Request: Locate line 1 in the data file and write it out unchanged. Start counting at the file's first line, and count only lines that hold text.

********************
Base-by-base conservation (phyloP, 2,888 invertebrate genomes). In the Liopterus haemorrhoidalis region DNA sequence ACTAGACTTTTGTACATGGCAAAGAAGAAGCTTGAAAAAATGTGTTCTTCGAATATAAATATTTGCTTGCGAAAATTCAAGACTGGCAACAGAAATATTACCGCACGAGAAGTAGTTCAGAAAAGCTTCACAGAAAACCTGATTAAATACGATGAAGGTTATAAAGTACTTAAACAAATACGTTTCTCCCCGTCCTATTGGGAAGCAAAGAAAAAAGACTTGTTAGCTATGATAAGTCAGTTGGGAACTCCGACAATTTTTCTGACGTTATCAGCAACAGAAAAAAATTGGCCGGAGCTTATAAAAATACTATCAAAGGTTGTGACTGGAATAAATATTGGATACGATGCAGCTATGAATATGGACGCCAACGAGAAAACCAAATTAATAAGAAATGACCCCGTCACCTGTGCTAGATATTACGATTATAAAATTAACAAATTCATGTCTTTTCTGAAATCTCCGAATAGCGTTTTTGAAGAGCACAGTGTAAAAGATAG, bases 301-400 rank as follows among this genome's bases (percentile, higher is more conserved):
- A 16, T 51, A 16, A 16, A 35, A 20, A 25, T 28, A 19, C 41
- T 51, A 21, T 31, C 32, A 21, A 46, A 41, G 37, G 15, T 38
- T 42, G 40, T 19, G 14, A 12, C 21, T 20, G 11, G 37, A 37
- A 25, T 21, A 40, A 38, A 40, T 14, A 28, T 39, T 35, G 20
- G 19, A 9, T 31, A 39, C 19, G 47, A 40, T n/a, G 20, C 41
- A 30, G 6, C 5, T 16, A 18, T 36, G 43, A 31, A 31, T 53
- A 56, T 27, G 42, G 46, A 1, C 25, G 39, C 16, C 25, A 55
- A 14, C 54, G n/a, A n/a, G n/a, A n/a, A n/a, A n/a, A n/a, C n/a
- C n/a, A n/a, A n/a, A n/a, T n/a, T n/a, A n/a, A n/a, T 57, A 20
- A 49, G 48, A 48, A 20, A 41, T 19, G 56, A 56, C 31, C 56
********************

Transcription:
Base-by-base conservation (phyloP, 2,888 invertebrate genomes). In the Liopterus haemorrhoidalis region DNA sequence ACTAGACTTTTGTACATGGCAAAGAAGAAGCTTGAAAAAATGTGTTCTTCGAATATAAATATTTGCTTGCGAAAATTCAAGACTGGCAACAGAAATATTACCGCACGAGAAGTAGTTCAGAAAAGCTTCACAGAAAACCTGATTAAATACGATGAAGGTTATAAAGTACTTAAACAAATACGTTTCTCCCCGTCCTATTGGGAAGCAAAGAAAAAAGACTTGTTAGCTATGATAAGTCAGTTGGGAACTCCGACAATTTTTCTGACGTTATCAGCAACAGAAAAAAATTGGCCGGAGCTTATAAAAATACTATCAAAGGTTGTGACTGGAATAAATATTGGATACGATGCAGCTATGAATATGGACGCCAACGAGAAAACCAAATTAATAAGAAATGACCCCGTCACCTGTGCTAGATATTACGATTATAAAATTAACAAATTCATGTCTTTTCTGAAATCTCCGAATAGCGTTTTTGAAGAGCACAGTGTAAAAGATAG, bases 301-400 rank as follows among this genome's bases (percentile, higher is more conserved):